« The bridge across Avon Gorge | Home

It's so hard to find good help

Sat 21 Nov 2020 by mskala Tags used:

Your friend Andy tells you that he's planning to move to a new apartment next Saturday, and asks you to help. How do you help Andy? Maybe you'll show up at the old place on Saturday, help him load boxes onto the truck, and unload them at the new place. Helping Andy means participating in the achievement of his goal - actually doing some of the work yourself so that he doesn't have to.

Your friend Barbara tells you that she's planning to secure her PHP installation next Saturday. How do you help Barbara? Unless you're already involved in administering her servers, you're probably not going to log into them and start issuing commands as root; that would be inappropriate. More likely you'll direct her to instructional resources from which she can learn about common pitfalls, the steps that need to be completed for the different tasks involved, and so on. Helping Barbara doesn't mean participating in the achievement of her goal, but enabling her to do it herself. She will still end up doing all of the work.

Your friend Charlie tells you that he's planning to kill himself next Saturday.

How do you help Charlie? Well, you're probably not going to show up at his door with a sawed-off shotgun on Saturday and shoot him in the face when he answers. That would be participating in the achievement of the stated goal, helping Charlie just the same way you would help Andy... but most of us would consider it far beyond inappropriate.

You're also probably not going to help Charlie the way you would help Barbara, not by directing him to instructional resources on methods for killing himself, nor by simply handing him the weapon. You're not going to enable the achievement of the stated goal, not even indirectly, not even if he's still going to do all the work himself.

Instead, most likely you're going to treat Charlie's stated goal as a symptom of mental illness - the desire being a problem in itself that needs to be solved as a high priority - and you'll attempt to "help" him no longer have that desire, most likely by offering some kind of psychiatric counselling. "Helping" Charlie means, by all means, preventing him from doing what he said he intended to do.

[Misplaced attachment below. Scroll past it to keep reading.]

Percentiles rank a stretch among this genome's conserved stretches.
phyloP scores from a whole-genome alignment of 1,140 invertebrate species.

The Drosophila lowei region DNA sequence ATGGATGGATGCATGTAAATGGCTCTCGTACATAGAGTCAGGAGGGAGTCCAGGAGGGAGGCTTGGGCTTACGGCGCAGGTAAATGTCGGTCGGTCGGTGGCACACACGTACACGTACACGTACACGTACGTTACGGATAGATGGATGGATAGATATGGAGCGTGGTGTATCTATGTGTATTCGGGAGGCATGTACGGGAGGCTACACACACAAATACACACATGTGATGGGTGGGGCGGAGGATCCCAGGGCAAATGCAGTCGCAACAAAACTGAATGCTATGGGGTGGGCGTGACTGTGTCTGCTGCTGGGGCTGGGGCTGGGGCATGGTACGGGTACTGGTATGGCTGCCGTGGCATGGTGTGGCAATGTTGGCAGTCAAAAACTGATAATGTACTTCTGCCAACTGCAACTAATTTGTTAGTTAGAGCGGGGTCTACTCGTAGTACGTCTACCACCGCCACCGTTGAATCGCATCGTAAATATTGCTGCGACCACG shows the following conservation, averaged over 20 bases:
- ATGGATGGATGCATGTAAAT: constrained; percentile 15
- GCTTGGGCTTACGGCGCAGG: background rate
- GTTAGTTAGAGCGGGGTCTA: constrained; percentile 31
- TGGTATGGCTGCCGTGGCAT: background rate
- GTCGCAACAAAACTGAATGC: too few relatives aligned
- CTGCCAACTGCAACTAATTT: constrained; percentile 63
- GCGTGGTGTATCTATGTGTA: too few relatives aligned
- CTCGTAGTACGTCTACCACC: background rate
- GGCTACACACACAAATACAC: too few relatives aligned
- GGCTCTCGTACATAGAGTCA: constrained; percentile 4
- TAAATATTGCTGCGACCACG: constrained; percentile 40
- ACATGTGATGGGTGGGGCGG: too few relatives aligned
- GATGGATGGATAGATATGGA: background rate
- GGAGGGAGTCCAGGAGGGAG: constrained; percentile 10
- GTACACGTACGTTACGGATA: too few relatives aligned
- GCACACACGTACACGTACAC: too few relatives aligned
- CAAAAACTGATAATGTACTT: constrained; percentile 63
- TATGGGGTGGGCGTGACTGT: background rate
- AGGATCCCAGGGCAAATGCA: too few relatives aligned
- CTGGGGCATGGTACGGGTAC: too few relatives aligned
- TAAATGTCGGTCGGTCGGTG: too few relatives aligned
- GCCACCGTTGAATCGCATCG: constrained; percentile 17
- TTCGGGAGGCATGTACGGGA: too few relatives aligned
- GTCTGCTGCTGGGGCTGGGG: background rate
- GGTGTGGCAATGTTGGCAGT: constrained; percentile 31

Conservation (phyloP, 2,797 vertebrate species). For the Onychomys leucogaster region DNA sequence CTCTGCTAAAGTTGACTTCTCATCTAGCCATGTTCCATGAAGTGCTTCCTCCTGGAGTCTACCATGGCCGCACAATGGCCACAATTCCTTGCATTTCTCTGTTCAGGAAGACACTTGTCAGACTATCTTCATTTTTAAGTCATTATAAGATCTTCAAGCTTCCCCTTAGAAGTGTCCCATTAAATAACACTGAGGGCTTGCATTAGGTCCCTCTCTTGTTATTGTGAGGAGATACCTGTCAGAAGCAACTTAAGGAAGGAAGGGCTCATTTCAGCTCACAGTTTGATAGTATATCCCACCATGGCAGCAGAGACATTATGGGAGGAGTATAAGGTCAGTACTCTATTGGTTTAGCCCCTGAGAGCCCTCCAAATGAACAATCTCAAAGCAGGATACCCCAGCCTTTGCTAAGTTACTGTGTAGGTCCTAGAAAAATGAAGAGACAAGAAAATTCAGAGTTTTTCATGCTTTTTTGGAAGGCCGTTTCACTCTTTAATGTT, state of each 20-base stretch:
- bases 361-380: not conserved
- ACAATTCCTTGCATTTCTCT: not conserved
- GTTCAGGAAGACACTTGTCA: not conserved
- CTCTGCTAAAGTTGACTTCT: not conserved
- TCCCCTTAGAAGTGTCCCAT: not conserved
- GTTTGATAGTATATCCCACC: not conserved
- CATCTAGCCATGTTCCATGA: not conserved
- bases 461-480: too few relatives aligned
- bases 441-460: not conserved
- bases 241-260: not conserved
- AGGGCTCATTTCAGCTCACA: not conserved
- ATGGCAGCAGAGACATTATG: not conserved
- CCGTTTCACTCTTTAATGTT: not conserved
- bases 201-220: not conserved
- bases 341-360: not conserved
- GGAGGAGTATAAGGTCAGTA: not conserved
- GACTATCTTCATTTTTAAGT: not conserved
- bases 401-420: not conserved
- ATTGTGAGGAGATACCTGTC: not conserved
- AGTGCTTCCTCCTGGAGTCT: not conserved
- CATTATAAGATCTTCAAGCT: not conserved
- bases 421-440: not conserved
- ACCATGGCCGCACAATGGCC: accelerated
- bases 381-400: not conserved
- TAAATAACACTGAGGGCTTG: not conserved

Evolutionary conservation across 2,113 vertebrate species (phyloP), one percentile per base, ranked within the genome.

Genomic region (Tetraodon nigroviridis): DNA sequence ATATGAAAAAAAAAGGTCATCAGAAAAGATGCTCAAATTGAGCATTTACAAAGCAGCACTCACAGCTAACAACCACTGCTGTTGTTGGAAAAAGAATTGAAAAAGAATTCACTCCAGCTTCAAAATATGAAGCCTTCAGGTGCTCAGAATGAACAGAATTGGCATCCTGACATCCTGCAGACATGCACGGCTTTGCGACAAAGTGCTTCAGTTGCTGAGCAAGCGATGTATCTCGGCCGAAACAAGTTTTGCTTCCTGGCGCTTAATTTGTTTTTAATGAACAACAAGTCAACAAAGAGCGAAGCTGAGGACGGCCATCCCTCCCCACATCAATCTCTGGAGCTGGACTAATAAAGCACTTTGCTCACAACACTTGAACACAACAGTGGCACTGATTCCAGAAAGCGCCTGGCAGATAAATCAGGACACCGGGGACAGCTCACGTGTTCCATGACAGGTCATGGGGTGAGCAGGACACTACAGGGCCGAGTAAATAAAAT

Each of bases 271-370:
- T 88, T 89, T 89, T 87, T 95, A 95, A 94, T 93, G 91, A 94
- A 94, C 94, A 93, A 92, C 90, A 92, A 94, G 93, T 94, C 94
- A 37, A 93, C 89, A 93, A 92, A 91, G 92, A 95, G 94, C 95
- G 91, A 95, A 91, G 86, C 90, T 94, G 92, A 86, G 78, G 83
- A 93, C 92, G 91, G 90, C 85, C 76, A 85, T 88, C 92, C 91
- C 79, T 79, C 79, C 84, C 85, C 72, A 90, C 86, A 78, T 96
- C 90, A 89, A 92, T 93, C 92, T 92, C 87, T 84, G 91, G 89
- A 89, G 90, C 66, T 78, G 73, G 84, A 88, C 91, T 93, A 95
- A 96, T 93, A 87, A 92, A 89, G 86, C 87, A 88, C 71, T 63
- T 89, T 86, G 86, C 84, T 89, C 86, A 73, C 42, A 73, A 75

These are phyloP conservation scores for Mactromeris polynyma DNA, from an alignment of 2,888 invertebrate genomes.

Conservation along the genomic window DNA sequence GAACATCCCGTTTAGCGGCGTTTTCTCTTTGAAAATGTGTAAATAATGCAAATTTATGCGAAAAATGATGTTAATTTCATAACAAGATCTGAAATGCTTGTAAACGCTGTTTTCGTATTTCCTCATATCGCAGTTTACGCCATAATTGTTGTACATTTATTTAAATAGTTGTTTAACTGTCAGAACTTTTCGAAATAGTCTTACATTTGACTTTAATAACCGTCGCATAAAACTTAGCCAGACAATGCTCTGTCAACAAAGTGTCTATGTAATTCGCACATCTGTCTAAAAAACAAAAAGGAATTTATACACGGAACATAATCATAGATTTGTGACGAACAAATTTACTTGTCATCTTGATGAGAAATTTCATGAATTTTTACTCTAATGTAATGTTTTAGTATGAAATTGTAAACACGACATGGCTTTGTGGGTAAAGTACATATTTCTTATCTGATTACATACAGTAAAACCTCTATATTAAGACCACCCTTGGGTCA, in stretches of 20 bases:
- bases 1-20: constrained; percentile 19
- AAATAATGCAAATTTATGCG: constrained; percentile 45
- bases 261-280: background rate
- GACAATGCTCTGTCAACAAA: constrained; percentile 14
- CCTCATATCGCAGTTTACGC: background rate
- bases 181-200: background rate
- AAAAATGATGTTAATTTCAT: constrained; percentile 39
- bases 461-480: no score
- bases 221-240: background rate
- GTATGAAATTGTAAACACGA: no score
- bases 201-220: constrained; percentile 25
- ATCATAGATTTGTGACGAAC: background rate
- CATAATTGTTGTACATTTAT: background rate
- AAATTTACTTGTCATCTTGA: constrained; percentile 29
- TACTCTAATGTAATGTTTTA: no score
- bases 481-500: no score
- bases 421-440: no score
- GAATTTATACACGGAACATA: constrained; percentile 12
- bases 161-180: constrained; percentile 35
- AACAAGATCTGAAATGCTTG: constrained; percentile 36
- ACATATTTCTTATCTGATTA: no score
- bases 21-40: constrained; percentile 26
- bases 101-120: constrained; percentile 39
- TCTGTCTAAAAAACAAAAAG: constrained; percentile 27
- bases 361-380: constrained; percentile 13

By now the word "help" has made a complete 180-degree turn. Helping one friend means your doing real work to cause the goal to be achieved more easily, or at all. Helping the second friend is indirect - you don't actually do any of the work, she still has to do it all - but you still feel that you've helped because you were part of the chain of causes leading to the achievement of the goal. But "helping" the third friend is the opposite action: you're obligated to actively interfere with the achievement of his stated goal. "Helping" Charlie is the opposite of literally helping.

What if you offer that same kind of anti-help to Andy? If he tells you he's planning to move to a new apartment, that's a perfectly ordinary and non-pathological thing that many people do as part of their normal lives. But what if you perceive it as a mental health emergency and you offer him cognitive behavioural therapy to help him transform himself into the kind of person who doesn't have the symptom of planning to move to a new apartment? At that point it's no longer Andy who is several boxes short of a truckload. You've lost touch with reality yourself. At best, you come across as refusing to help, in a strange and complicated way.

"Dude, if you can't help me move because you've got other plans for that day, you could just say so!"

But even offering to help Andy in the indirect but less obstructive way that you might help Barbara, would be inappropriate, rude, and not a good way to treat a friend. You don't help Andy by just telling him how to pick up boxes and load them onto a truck, except maybe in some very special circumstance where you have expert knowledge about technical details of that process which you know he doesn't have and could benefit from. In the ordinary case, Andy wasn't asking for your advice on the subject of moving, he was asking you to show up and participate, doing some of the work yourself. Helping him isn't helpful if it still leaves him with just as many boxes that he has to pick up and load himself. And substituting advice for direct participation is, again, not help but a weird indirect way of refusing the request.

If someone asks for your help then you'd better know which kind of help is appropriate to the situation; all the more so if they didn't ask and you are offering your "help" unsolicited.


(optional field)
(optional field)
Answer "bonobo" here to fight spam. ここに「bonobo」を答えてください。SPAMを退治しましょう!
I reserve the right to delete or edit comments in any way and for any reason. New comments are held for a period of time before being shown to other users.